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. Last Updated: 07/27/2016

Miners Denied Chance to View Victims

Norway -- Russian miners insist on being allowed to identify their loved ones killed when a Russian airliner crashed into a mountain on the Norwegian Arctic territory of Spitsbergen.

But Norwegian officials say the victims of the worst plane crash in Norwegian history are so badly mangled they cannot be identified by simply viewing them.

The Russian flag was flying at half mast at the weekend in Barentsberg, a grimy mining settlement with 900 inhabitants living in rows of two-story houses between the barren mountains.

Norway governs Spitsbergen under a 1920 treaty, which allows Russia to exploit the island's coal resources.

Amid the mourning, a sense of bitterness was spreading among the Russian community after the Tu-154 airliner crashed into the mountainside near the Norwegian town of Longyear on Thursday, killing all 141 people on board.

The dead, Russian and Ukrainian miners and family members, were on their way to the coal mines on the island.

Their remains are being flown to the northern Norwegian city of Tromso, 800 kilometers to the south for identification.

"We want the identification process either to take place here or we want to be flown to Tromso to help identify our relatives," Vyateslav Grebernjok, a bearded 26-year-old wearing a black leather jacket, told reporters.

Grebernjok lost his wife Olga, 25, who was coming to visit him, leaving their 5-year-old daughter behind in Donetsk, on the river Don in the Rostov region of southern Russia. He is one of 16 people in Barentsberg to have lost family in the crash.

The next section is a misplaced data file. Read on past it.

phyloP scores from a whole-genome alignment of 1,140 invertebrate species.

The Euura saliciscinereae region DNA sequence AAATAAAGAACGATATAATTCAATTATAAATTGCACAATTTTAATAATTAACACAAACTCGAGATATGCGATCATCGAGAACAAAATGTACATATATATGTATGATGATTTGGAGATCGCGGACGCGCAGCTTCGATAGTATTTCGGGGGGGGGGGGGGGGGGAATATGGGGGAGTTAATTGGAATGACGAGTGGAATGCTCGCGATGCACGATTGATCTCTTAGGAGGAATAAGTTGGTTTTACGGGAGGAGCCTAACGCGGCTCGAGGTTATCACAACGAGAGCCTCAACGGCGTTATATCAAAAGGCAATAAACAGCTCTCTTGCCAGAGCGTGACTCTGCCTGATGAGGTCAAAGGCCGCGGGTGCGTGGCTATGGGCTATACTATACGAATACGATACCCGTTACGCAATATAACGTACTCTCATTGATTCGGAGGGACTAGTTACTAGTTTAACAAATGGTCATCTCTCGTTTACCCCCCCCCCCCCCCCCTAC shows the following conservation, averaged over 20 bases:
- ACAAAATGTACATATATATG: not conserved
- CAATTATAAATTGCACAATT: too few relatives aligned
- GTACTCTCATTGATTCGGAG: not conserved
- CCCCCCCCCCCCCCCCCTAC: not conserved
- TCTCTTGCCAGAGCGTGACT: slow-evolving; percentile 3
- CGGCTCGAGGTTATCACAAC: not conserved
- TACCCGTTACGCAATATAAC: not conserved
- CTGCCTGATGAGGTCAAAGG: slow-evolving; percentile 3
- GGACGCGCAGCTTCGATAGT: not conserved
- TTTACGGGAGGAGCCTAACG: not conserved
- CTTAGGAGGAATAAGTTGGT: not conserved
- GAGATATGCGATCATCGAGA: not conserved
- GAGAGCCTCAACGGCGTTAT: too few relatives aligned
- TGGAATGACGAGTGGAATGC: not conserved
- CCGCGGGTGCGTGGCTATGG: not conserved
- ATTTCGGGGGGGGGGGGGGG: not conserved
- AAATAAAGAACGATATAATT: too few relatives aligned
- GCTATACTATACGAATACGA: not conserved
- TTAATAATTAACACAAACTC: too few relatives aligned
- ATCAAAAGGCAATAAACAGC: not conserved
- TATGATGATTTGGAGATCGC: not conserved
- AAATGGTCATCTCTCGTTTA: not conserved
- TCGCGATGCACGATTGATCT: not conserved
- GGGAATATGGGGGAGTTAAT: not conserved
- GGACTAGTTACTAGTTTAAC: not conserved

Spitsbergen governor Ann-Kristin Olsen, who was in Barentsberg on Saturday to accompany Norwegian Justice Minister Grete Faremo on a brief visit, rejected the demand.

"The reality is so tough that you cannot identify the victims visually," Olsen told reporters.

"It will take blood tests, finger prints and dental examinations to find out who is who. This is obviously painful for the relatives. We want them to take a dignified farewell in front of the coffins later."

Dozens of grim-looking miners gathered in the street to catch a glimpse of Faremo, who came to offer her condolences but ran into a storm of criticism over the rescue efforts from local people distraught at losing relatives. Pavel Serikov, head of the Russian mine's rescue service, lost his daughter, son-in-law and one grandchild in the crash.

"I know what grief means. We demand to take part, we want our dead back," he angrily told the Norwegian minister.

Faremo said she felt the recovery operation had gone well given the bad weather and tough terrain.

Sergei Schnidko, 29, a miner who lost his wife in the accident, walked up to Faremo to shake hands but was overcome with grief and ran away.

Smoking a cigarette, he said Natalya, 22, was coming to live with him in Barentsberg, where he has worked one year of a two-year contract.

"She was meant to follow me here. This was her first visit. I was waiting at the helicopter pad when I got word the plane had crashed," said Schnidko.

Miners arriving at Longyear Airport from Moscow are shuttled by helicopter to Barentsberg 50 kilometers away.

"I will go home for the funeral and I don't know if I'm coming back. I can't make up my mind," said Schnidko, who is also from Donetsk.

"The main thing is to get the bodies home."